Flyn’s writing is wonderfully controlled. and she is not afraid to take the path less trodden and look at the world head on without flinching. Written in beautiful, lyrical prose that brings the landscape to life and sensitively expresses the writer’s response to it, this is easily one of the best I have read in the past few years.

Slaves and Highlanders: Silenced Histories of the Caribbean
David Alston
Edinburgh University Press (2021)

This book is the product of 20 years of devoted research into the links between the Highlands and slavery in the Caribbean through the 18th and 19th centuries. The author’s immense depth of knowledge of his subject, and his enthusiasm for it, is undeniable.  Despite its academic nature and tone, Alston’s style has a prose-like, storytelling quality and he does a good job of excavating the stories of individual people amongst all the facts and information presented.

Where there are gaps this is not Alston’s fault but of gaps in the record. The author deliberately seeks to provide a voice – as far as he can – both to enslaved people and expressly to women. His theme is also to consider the extent to which research into local history can help inform national debates and, with his brave, excoriating criticism of the lack of references to slavery in some of Scotland’s leading institutions, this aim is certainly achieved. On the modern impact of his theme, he pulls absolutely no punches.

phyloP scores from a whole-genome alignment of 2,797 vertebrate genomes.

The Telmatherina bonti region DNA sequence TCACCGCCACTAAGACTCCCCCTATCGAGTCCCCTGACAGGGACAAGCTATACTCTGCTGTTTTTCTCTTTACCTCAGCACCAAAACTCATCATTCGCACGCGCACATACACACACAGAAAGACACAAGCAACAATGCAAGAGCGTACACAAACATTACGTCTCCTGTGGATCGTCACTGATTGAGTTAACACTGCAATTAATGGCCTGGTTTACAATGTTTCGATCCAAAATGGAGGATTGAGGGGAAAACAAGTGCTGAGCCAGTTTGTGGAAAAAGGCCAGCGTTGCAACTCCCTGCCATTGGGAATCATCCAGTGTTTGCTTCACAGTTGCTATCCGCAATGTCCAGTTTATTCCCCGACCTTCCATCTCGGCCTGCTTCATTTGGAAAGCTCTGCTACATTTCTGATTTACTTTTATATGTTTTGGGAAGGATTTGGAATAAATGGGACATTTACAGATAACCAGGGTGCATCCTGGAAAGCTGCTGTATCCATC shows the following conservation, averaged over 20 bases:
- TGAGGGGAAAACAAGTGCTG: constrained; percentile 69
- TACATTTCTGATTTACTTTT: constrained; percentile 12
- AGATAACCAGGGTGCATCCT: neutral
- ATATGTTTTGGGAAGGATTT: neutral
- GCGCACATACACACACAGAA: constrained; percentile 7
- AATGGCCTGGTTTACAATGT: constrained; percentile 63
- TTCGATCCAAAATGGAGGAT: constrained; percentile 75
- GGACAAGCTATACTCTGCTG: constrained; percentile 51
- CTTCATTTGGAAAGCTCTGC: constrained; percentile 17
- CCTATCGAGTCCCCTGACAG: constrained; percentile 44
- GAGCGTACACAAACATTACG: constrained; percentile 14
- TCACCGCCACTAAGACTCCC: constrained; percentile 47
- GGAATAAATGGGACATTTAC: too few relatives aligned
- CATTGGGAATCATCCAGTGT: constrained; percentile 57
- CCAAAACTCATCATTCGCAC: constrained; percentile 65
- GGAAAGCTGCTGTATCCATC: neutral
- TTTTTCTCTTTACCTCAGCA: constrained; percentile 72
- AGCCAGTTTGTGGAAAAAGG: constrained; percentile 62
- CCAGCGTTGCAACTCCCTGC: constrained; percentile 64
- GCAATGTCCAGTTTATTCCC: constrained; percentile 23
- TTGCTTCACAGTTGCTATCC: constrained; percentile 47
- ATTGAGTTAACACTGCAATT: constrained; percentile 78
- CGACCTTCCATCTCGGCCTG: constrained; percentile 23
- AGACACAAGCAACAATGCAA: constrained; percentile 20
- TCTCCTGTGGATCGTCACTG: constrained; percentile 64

This is an important and urgent addition to the debate and historiography surrounding the complicity of Highland Scots in the Atlantic slave trade and how this has directly affected the Highland region as a whole. At times difficult, but overall a fascinating read, one I feel richer for having read.

In a Veil of Mist
Donald S. Murray
Saraband (2021)

In a Veil of Mist skillfully weaves the strands of island life in the early 1950s with the experimentation of germ warfare, against the background of the Cold War.

Murray’s work is steeped in the history, culture and geography of Lewis, providing ample evidence that the island functions as far more than a simple backdrop for his story, but rather forms the foundation on which his tale rests. Although a work of fiction, the book is based in the facts of military testing of chemical weapons across the Highlands and Islands region, a dark slice of history with which many people may be less familiar. In bringing its reality to light, Murray does a great service to those people who were affected by these events and reminds us that governments may not always have the best interests of their remoter regions at heart.

The art is ensuring that the stories from the island and on board the scientific ship do not become disjointed, and Murray carries this off with aplomb. Written with authority and a firm grasp of language, the story lines and the descriptive passages made this a highly enjoyable read, with superb evocation of Lewis and its people.

With grateful thanks from the Highland Book Prize to all the volunteer readers. If you are interested in becoming a reader for the 2022 Highland Book Prize visit

Northwords Now acknowledges the vital support of Creative Scotland and Bòrd na Gàidhlig.